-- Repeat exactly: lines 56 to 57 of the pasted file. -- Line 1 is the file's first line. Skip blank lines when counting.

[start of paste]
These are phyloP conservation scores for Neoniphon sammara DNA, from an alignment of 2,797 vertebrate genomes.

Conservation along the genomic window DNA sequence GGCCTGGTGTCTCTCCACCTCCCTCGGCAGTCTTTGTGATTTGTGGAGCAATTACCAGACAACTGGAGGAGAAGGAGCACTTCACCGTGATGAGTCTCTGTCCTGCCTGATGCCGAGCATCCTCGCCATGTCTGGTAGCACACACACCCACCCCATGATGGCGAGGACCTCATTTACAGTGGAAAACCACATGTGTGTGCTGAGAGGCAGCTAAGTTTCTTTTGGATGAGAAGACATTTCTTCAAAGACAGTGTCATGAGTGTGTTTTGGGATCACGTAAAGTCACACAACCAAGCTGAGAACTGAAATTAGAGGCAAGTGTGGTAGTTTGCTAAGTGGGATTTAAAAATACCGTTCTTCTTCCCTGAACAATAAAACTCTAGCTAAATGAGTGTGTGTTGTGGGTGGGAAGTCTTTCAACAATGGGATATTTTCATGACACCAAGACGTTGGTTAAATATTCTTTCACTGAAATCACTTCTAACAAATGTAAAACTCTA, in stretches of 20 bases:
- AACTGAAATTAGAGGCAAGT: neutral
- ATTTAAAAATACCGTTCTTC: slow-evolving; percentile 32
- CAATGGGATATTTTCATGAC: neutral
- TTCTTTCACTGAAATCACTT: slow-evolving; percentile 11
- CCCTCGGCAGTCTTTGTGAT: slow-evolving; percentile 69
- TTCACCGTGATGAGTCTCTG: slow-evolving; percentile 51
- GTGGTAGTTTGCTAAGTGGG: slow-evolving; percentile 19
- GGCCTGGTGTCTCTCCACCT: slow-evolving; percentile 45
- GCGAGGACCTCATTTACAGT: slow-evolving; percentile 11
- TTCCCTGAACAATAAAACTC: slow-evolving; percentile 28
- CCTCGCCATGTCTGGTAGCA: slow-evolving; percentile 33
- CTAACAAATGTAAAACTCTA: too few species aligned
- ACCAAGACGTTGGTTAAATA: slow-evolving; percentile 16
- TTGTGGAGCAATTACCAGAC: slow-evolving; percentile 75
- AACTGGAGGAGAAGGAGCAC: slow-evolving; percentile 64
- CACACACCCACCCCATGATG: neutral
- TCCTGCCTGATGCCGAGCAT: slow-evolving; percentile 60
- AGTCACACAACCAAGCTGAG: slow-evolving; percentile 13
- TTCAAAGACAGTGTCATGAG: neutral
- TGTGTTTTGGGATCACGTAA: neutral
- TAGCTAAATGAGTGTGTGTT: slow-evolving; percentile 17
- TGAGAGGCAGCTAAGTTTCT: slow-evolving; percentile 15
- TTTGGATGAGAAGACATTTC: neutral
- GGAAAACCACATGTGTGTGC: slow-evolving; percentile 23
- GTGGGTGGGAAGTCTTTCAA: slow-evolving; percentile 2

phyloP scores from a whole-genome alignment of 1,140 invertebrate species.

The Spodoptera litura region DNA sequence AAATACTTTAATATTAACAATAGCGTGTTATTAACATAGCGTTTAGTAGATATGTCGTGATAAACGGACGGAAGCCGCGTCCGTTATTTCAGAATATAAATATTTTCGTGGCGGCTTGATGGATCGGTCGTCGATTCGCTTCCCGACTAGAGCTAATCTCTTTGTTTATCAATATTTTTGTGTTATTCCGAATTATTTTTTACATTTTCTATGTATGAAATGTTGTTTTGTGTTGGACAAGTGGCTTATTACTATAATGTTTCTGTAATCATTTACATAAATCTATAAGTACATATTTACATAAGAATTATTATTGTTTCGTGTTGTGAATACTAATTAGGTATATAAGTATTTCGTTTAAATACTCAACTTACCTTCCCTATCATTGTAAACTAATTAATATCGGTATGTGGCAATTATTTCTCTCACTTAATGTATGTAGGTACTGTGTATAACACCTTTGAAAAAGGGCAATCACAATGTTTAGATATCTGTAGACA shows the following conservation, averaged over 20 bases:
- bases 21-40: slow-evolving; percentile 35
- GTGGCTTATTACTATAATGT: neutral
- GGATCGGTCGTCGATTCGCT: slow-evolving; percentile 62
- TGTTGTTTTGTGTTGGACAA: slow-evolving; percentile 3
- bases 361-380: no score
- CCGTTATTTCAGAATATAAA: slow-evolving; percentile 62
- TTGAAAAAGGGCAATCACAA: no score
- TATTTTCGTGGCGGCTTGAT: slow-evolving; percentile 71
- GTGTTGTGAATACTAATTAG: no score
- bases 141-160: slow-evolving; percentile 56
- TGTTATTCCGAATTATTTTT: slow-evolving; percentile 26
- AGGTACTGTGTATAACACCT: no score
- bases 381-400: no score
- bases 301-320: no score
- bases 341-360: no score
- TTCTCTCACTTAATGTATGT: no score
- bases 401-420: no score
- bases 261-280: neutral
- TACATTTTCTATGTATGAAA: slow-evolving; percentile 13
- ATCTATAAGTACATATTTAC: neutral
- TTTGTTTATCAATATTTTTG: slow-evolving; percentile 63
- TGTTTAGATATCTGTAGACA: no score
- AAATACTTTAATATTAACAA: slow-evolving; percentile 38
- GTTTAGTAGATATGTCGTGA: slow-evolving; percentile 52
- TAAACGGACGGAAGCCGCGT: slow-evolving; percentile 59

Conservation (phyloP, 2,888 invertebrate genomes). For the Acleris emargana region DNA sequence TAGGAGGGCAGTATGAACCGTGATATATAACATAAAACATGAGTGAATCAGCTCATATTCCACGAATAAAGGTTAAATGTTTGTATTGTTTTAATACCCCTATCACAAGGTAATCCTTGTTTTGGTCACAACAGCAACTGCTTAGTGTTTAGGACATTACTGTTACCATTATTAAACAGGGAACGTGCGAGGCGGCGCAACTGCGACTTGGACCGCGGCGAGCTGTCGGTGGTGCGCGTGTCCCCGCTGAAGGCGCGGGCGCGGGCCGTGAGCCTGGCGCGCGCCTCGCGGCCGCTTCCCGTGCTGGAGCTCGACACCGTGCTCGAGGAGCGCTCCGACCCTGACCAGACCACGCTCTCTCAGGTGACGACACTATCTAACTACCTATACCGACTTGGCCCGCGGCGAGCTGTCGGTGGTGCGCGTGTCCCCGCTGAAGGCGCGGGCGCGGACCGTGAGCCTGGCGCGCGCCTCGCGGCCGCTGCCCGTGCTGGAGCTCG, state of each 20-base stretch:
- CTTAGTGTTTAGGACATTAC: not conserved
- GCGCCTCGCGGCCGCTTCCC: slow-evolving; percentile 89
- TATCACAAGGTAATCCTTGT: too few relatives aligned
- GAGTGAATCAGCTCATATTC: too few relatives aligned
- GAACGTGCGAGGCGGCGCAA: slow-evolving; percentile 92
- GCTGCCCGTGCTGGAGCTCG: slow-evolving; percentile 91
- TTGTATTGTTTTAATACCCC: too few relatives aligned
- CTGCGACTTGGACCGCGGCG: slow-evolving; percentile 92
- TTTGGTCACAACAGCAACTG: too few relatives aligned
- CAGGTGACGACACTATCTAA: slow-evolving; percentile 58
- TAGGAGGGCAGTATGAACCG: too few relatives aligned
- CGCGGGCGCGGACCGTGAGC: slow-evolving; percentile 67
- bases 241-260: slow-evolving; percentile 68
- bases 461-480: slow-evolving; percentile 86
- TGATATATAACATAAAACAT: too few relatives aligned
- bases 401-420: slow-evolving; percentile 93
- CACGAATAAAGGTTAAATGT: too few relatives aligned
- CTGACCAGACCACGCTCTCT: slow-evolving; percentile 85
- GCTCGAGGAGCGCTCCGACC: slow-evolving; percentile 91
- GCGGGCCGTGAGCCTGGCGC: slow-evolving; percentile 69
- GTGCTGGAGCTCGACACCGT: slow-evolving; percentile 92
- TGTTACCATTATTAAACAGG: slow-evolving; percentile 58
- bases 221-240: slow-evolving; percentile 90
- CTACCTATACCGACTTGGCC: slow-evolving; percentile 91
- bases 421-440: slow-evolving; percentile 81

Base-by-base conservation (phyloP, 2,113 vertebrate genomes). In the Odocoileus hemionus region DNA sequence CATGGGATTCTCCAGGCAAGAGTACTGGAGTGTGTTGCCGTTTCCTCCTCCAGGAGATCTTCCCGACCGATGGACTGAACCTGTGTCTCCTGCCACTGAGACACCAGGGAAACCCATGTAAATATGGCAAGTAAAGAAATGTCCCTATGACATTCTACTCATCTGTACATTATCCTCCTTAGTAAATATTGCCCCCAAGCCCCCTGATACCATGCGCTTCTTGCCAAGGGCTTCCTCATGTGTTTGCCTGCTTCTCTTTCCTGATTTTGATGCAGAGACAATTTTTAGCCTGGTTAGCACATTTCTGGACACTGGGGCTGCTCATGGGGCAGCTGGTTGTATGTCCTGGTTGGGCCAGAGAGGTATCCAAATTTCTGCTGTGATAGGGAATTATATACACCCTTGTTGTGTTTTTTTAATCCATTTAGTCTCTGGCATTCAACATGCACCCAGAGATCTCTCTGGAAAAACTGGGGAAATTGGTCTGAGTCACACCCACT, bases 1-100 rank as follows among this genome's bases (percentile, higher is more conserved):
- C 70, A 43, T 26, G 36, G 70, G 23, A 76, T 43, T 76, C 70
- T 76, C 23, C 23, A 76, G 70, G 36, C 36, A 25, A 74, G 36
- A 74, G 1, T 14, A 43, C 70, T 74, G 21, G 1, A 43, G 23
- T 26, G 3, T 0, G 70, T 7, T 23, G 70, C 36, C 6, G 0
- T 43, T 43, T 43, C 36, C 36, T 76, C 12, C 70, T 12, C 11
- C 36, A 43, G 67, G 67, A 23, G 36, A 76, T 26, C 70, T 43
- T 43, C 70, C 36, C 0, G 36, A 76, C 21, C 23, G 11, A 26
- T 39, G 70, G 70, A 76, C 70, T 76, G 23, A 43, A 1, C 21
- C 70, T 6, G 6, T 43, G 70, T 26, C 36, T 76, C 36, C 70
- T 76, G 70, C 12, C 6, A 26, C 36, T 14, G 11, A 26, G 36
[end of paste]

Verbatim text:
- CTTAGTGTTTAGGACATTAC: not conserved
- GCGCCTCGCGGCCGCTTCCC: slow-evolving; percentile 89